Iron is essential for both cellular metabolism and oxygen transport in multicellular organisms. However, because of the toxic effects of iron homeostatic mechanisms are needed to closely regulate iron levels. In humans, iron homeostasis is controlled at the site of intestinal and cellular absorption since no active excretion method exits. The largest iron store is within the red blood cells where iron is bound to hemoglobin but iron is also present in myoglobin, cellular organelles and in iron binding proteins such as ferritin. The circulating ferritin protein level is considered to be the best measure of current iron stores. Even though iron is found in abundance in various food sources, iron deficiency is the most prevalent nutritional deficiency worldwide. An estimated high proportion (80%) of the global population might be iron deficient. Low intestinal absorption of iron probably contributes to this phenomenon. A variety of factors inhibit iron absorption such as eggs, milk (dairy products), tea, coffee and calcium. Among the enhancing factors are ascorbic acid and a “meat-factor”, which has not yet been fully identified, but possibly cysteine-containing peptides are responsible for its enhancing effect. Furthermore, physiological factors such as sex, age, height, weight and menopausal status also influences iron status. Lastly, alcohol, vitamin pill intake, and supplemental iron tablets contribute to higher iron levels.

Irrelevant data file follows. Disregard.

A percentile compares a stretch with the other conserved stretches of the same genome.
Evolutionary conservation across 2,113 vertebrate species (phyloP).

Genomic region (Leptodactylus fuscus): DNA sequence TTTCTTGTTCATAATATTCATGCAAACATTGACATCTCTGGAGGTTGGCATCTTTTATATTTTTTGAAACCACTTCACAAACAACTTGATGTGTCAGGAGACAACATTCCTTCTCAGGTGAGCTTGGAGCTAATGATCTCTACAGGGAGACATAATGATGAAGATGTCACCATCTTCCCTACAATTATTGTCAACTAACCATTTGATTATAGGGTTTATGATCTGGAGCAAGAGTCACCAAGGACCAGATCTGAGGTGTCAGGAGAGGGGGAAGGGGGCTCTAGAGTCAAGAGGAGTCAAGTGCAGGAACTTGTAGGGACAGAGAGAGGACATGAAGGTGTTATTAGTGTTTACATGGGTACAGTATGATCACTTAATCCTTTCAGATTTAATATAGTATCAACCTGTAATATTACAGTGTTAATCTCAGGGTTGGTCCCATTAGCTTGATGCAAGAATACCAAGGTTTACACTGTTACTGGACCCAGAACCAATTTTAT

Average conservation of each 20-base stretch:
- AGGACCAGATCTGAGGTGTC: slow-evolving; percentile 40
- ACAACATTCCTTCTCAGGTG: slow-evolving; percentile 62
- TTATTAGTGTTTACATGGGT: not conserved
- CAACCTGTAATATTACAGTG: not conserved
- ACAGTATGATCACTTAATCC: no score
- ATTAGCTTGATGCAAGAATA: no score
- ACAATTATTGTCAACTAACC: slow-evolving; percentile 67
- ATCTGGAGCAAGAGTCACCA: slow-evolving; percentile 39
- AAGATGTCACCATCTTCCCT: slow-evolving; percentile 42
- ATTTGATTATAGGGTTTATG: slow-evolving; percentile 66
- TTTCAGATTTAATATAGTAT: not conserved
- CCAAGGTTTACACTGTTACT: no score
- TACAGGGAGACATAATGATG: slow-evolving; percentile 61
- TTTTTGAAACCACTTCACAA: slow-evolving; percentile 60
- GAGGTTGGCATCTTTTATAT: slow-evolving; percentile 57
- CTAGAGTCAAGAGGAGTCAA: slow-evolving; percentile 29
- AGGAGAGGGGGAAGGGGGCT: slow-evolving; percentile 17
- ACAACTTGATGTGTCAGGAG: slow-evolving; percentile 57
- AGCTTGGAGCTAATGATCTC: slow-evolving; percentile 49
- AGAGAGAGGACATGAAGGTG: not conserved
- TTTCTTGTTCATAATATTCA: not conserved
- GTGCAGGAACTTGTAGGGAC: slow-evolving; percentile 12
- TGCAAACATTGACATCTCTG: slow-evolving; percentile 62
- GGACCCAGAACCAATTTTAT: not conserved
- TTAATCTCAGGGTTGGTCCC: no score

In the blood banking community it has long been known that blood donors are at an increased risk of iron deficiency because of loss of iron through blood donations. Various blood donor management regimes have been implemented to ensure the well-being and safety of blood donors. Amongst these has been a regular hemoglobin control in conjunction with blood donation. However, in recent years a growing interest has evolved in measuring blood donors iron levels (ferritin levels) and a high number of iron deficient donors has been reported.
The Danish Blood Donor Study is an ongoing epidemiological cohort study currently comprising more than 90,000 Danish blood donors enrolled from all regions of Denmark.